The lighting in Pilates Napa Valley is subdued. Outside sunshine blends with the overhead lights, creating a gentle ambiance. And it’s quiet; there is no bass-laden music blasting. Almost empty this mid-morning, just two people are inside. Instructor Nancy Good is teaching newcomer Wendy Biale yoga to relieve chronic back pain. This is Biale’s second class.
“I definitely felt better after my first class,” said Biale, as Good leads her through a series of low-impact stretching exercises. “It’s all a matter of stretching, learning how to control your body and improve muscle control,” Good added.
From yoga to Pilates to spiritual healing, Pilates Napa Valley offers up a wealth of ways for everyone to take better care of their minds, bodies, and spirits.
The scene is 180 degrees opposite and many degrees hotter in an Intense Hot Pilates class at Napa Hot Yoga. The lights are dimmed and the air is sticky because the temperature in the room is 95 degrees. Dance music blares and a digital strobe light splashes spots of color around the room, just like disco balls back in the 1970s. Participants are working up a sweat. This is hot yoga at full throttle.
Classic yoga is a low-intensity workout with mild stretching at room temperature. Hot yoga and hot Pilates are conducted at temperatures ranging from 92 degrees to 105 degrees, hence the title “Hot.” Both are adored by some and controversial to others.
The controversy revolves around questions that ask just what, and what types of extra health benefits are generated in a hot environment? Numerous studies show the health benefits of yoga at normal room temperature. Hot yoga proponents say a high-intensity workout at hot temperatures forces your heart to beat faster so you burn more calories and get a better cardiovascular workout.
Zachary McCloskey sees and feels the merits in hot yoga. He has practiced hot yoga for years and said the heat makes all the difference.
“It helps with balance and stability,” he said. And it contributes to a positive atmosphere. “There is a great sense of community here.”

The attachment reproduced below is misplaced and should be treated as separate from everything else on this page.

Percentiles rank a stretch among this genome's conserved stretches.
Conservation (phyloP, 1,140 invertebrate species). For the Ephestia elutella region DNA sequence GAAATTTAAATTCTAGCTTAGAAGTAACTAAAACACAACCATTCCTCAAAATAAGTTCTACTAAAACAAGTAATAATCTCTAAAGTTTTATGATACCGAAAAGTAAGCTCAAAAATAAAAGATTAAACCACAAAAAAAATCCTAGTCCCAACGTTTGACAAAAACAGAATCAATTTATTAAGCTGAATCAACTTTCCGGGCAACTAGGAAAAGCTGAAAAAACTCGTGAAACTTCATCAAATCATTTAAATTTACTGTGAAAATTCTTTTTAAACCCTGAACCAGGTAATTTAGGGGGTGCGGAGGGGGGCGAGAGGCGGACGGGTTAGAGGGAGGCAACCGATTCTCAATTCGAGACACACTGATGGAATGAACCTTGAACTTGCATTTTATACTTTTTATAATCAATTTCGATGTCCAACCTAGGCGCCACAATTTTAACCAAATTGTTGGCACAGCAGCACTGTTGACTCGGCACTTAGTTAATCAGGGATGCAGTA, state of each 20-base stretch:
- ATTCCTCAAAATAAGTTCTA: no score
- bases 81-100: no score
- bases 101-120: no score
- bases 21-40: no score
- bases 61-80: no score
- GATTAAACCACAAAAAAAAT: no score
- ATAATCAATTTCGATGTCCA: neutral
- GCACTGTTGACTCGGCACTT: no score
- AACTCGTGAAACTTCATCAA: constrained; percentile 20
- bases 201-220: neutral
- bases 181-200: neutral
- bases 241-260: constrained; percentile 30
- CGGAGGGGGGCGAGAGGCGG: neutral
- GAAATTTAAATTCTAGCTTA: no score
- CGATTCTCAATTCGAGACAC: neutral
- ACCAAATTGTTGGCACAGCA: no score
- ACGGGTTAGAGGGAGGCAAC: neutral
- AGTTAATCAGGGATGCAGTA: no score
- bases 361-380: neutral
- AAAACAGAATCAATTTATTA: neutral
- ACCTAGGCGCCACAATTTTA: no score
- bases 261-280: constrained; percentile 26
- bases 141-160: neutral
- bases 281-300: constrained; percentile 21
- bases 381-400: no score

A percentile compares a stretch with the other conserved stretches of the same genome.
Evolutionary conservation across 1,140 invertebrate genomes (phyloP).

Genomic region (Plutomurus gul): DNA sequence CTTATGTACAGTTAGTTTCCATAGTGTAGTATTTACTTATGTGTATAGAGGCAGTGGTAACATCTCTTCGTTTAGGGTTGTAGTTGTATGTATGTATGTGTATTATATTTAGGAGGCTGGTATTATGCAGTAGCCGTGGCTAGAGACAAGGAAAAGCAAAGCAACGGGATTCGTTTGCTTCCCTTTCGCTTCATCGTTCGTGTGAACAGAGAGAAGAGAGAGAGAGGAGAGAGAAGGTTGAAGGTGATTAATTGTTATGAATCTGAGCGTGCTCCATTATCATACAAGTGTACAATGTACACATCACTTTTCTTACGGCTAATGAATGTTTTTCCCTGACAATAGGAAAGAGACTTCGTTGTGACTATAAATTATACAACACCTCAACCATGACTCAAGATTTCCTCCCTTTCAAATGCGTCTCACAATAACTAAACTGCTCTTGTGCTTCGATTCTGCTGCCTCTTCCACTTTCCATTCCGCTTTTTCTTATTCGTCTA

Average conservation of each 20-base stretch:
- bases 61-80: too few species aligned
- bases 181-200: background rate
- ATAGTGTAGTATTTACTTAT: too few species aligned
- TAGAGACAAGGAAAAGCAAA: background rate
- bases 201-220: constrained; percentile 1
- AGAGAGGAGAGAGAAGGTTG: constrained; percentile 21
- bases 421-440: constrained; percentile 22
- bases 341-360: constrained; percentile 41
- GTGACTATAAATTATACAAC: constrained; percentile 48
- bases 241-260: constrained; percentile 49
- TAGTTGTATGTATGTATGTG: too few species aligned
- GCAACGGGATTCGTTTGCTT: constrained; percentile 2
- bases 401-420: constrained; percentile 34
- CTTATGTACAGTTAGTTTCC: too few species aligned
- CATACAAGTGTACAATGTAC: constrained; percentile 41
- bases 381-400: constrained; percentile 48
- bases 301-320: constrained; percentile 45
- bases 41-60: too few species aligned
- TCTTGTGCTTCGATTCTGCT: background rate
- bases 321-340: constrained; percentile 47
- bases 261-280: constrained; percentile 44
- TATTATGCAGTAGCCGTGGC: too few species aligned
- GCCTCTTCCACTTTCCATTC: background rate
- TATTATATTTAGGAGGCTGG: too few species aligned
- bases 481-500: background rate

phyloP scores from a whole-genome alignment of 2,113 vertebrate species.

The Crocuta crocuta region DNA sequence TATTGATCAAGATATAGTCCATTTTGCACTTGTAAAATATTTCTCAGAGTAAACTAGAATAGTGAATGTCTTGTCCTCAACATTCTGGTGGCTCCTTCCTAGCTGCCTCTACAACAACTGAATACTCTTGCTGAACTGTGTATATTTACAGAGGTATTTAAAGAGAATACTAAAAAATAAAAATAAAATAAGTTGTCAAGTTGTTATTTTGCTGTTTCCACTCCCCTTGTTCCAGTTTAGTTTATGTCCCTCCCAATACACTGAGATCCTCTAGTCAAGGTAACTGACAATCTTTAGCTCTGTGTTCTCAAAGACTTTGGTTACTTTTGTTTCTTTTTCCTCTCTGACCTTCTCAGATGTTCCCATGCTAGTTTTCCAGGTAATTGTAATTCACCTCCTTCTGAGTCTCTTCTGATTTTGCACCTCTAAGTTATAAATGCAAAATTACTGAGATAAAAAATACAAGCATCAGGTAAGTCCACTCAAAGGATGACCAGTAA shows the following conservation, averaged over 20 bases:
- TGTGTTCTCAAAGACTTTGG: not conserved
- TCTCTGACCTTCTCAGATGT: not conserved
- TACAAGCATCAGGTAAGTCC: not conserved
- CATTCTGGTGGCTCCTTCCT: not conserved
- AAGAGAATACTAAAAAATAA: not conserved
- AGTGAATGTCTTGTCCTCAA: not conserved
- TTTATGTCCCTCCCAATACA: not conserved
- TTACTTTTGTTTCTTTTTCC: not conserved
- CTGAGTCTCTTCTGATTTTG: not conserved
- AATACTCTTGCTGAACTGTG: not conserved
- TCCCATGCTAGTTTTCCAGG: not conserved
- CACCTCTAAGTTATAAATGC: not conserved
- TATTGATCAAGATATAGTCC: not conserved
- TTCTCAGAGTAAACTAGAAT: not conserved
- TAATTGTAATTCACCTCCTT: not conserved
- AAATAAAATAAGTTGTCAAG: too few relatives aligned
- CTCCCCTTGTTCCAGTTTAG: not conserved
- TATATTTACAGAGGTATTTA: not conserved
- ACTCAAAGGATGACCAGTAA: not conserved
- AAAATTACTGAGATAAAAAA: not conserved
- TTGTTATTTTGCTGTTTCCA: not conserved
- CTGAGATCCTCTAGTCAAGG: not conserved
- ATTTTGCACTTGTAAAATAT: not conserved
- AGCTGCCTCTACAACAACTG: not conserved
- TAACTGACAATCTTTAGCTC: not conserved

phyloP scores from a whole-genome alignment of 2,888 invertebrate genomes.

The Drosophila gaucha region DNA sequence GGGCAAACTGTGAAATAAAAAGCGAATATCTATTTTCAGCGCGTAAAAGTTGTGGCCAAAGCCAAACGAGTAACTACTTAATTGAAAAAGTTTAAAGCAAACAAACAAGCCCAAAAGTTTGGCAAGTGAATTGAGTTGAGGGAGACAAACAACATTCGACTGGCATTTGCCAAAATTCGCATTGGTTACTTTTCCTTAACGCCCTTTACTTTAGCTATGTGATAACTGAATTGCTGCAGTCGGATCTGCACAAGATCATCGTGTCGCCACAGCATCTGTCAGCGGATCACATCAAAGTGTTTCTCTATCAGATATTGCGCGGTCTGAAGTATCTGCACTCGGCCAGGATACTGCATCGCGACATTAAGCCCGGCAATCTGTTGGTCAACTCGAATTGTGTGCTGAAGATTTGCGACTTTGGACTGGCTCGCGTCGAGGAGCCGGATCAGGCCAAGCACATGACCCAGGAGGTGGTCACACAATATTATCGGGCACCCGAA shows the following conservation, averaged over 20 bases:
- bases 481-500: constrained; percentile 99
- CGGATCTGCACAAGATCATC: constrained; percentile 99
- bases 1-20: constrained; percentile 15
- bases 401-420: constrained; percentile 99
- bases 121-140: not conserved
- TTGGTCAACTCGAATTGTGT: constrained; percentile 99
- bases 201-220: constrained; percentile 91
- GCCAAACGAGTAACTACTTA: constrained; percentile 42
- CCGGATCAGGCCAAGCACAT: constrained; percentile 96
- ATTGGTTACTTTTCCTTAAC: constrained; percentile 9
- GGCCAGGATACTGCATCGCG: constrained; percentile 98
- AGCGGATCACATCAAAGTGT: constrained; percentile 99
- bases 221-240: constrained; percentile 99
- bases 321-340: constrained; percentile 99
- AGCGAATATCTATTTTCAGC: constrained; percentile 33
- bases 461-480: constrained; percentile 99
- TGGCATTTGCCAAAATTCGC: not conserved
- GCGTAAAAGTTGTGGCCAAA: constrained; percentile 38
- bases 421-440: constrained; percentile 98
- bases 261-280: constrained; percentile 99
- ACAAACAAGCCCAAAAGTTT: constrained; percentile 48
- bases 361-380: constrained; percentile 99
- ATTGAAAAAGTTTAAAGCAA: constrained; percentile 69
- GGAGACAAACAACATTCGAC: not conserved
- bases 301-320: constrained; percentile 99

“You end up spending a very spiritual moment in there for an hour and a half,” said Jonny Karpuk, who is also fan. He enjoys yoga’s philosophical teachings. The moral, ethical and societal guidelines entwined in yoga. “It’s very meditative.”
Once you start practicing hot yoga, said Napa Hot Yoga owner and instructor Celeste Carducci-Ahnfeldt, “it all adds up. The benefits include flexibility, moving, and meditation. Once you start practicing you see body tone and mind and body come into sync.”
For a gentler, no-impact approach to healing and restoring physical and mental health, there is Reiki (pronounced: RAY’ kee). It is an ancient Japanese method of holistic healing that uses touch to channel energy to balance the body and mind. Advocates say it activates the body’s own natural healing process.
Napa Reiki Master and Sound Healing therapist Darleen Gardner is a certified practitioner and owner of Sound Healing Therapy.
“This is all about balancing your body. It is very, very gentle,” said Gardner as she worked on her patient, Allesandra Tolomei, in her small Napa studio.
Gardner also uses pitchforks in her practice, for their precise sounds. She said vibrations at specific wavelengths increase nitric oxide in areas of the body where there is pain. This is beneficial. Nitric oxide expands blood vessels and increases blood flow. It decreases plaque growth and blood clotting. Gardner said circulation increases in the areas where the pitchforks are placed, and radiates outward, which helps ease pain.
“Reiki is not a laser beam; it will go where it is needed,” Gardner said.
Reiki, Gardner said, also helps balance your body. “Some people have sudden releases where they start to cry or have uncontrollable laughter. But mostly people go into a deep sleep.”
“It’s good for emotional well-being,” added Tolomei during her treatment. “It’s very relaxing, restorative. It helps emotionally. It helps center me.”